a group of three more, at least one of which was bigger than 'JAHO', how well the tale of Jonah came to mind.
Days and nights came and went in endless procession. Only daily position plots on the chart gradually shortened the distance visually, for the water looked the same mile after mile by the thousand. Until, at one stage being about 500 miles out from the mouth of the Amazon River, the oceanic deep blue became muddied by that great effluent. Two days later it was sapphire blue once more. Other than this, only weather variations - now fair, now foul - brought any real changes in the ocean-scape; the little ship held up through many adversities, but we, Skipper and the one-man crew, Kenyan by birth, Seychellois by parentage and Calix by
name, were yet to encounter our toughest test of all.
One evening at dusk with very little wind to give us way, we were all-but run down by a freight ship which appeared not to see us until we were able to hail the crew seen at leisure on the after deck passing as they did menacingly close by our stern. It was only then, after near disaster, that I was able to contact them over the VHF Radio. They readily consented to relay a radio message through Barbados to St Kitts giving our news and anticipated date of arrival - always D.V.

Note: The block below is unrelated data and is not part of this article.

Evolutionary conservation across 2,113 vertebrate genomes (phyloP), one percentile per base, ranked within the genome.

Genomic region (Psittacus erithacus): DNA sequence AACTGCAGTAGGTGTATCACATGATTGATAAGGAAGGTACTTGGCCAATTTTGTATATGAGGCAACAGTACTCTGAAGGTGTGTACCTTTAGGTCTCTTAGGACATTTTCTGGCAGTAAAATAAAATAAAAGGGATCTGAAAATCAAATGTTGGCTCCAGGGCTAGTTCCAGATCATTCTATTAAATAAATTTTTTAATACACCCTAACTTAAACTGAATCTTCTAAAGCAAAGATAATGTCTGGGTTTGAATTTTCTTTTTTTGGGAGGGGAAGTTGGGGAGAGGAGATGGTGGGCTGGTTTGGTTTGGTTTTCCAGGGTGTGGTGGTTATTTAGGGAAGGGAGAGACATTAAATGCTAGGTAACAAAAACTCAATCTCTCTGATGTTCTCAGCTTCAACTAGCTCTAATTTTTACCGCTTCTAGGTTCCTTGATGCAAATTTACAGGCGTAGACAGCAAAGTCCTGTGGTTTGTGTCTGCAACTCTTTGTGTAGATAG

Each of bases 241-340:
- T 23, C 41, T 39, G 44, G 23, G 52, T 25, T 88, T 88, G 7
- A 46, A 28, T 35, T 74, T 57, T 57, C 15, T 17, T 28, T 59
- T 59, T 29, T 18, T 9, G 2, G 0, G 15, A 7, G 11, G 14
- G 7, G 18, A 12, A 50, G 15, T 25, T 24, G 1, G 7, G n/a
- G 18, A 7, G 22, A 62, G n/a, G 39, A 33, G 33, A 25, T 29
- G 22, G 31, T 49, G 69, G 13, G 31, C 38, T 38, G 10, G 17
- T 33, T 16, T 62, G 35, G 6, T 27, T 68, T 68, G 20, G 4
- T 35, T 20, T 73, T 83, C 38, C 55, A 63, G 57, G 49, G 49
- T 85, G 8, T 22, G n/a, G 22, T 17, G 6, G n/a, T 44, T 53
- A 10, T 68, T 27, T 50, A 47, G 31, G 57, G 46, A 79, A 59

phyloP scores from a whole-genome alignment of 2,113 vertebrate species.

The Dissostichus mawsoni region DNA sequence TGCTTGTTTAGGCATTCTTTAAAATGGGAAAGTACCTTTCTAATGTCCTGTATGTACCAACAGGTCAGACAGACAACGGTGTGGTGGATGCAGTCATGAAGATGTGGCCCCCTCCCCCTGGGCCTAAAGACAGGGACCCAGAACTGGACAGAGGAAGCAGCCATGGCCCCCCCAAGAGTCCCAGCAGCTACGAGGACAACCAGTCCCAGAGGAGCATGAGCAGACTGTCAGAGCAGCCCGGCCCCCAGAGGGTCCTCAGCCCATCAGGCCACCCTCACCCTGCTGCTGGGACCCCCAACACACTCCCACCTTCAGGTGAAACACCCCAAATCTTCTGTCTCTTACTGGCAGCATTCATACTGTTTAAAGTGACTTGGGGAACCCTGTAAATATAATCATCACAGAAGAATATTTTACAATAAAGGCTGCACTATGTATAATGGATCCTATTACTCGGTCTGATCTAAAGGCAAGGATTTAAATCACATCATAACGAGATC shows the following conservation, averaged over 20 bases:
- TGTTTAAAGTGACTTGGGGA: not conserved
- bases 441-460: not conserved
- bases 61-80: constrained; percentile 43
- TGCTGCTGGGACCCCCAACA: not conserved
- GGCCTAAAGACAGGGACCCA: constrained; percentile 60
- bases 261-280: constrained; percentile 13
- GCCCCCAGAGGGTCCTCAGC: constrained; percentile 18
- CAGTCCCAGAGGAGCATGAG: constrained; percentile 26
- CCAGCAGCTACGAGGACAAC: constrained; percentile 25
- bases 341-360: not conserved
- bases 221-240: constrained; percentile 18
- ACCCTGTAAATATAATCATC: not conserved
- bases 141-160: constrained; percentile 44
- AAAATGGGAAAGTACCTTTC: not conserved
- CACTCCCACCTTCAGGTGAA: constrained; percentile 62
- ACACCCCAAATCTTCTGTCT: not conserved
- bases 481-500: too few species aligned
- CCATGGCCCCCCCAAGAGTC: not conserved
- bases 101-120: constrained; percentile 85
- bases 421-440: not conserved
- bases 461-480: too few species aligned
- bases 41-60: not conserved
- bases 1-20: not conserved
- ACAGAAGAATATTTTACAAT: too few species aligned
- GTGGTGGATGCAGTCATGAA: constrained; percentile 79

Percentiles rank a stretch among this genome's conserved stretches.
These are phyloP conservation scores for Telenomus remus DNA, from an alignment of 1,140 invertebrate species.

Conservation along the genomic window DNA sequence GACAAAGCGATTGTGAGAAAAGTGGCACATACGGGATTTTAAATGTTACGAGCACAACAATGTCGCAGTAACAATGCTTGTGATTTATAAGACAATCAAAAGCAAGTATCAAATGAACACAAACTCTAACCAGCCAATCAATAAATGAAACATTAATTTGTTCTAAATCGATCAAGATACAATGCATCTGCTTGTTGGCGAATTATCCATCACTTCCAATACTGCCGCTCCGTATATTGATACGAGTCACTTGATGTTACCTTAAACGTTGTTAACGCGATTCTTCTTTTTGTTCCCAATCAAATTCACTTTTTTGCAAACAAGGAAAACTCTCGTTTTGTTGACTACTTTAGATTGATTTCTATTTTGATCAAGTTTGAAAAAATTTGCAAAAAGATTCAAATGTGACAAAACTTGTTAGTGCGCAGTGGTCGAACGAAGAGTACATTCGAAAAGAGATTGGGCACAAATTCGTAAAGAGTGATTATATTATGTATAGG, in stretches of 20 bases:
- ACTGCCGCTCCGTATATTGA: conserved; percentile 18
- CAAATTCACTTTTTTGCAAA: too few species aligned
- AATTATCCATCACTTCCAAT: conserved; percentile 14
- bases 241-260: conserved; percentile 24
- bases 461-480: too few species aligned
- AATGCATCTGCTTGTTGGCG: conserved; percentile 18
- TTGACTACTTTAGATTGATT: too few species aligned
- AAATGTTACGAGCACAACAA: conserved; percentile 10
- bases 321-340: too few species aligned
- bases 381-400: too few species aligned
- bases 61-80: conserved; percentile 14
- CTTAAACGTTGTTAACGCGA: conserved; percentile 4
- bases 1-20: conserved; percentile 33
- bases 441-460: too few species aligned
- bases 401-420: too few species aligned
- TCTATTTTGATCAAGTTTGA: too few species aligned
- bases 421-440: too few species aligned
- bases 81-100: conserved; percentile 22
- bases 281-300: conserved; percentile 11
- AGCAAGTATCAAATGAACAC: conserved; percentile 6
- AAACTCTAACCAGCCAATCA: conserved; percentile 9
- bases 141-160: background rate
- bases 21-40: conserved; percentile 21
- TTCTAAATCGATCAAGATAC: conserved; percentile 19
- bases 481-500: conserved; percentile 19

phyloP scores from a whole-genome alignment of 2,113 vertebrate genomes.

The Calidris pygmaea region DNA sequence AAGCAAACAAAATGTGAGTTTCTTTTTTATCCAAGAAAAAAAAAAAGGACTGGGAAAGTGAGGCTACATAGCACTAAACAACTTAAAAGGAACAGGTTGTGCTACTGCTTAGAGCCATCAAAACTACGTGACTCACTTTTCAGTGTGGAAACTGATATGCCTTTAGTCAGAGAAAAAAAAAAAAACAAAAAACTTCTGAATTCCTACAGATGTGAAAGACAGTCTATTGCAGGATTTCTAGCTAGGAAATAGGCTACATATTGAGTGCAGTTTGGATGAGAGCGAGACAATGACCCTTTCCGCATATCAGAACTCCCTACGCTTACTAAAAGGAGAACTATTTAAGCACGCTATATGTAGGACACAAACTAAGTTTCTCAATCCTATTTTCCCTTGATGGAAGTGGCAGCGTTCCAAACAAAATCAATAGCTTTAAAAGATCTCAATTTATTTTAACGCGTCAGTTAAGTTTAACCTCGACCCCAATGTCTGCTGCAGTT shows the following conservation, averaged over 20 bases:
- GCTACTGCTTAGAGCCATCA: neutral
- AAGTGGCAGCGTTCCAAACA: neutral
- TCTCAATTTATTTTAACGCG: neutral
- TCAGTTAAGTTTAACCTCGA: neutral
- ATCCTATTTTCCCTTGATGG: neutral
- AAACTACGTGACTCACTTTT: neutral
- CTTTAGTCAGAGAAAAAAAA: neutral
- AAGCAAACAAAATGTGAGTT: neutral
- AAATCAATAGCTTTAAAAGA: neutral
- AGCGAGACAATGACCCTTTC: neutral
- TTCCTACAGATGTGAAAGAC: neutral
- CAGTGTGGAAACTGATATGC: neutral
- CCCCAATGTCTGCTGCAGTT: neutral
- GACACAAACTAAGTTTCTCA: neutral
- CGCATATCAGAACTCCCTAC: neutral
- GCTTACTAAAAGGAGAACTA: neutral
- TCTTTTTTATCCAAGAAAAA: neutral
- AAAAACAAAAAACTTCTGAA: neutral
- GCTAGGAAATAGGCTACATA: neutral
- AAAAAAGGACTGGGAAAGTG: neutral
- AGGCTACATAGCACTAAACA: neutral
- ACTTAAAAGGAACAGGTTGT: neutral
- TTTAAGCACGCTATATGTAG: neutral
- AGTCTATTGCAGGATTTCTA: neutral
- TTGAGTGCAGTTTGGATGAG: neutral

The 'test' came one night as Calix and I were changing watch. He had been becoming noticeably more morose and brooding for several days, which I had attributed to his having run out of whatever it was that he had been smoking during his night watches, but he had also been upset by the SA newspaper article which he thought would jeopardise his safety on returning to Seychelles, for he, although I had tried to reassure him that it was not the case and that I would do whatever he felt was necessary to ensure it, not being able to read the text of the article, except for the
bold headline which read 'Shoot Me' surmounting a photograph of the two of us aboard 'JAHO', felt, poor chap, that this would be open invitation to his summary execution upon landing back home.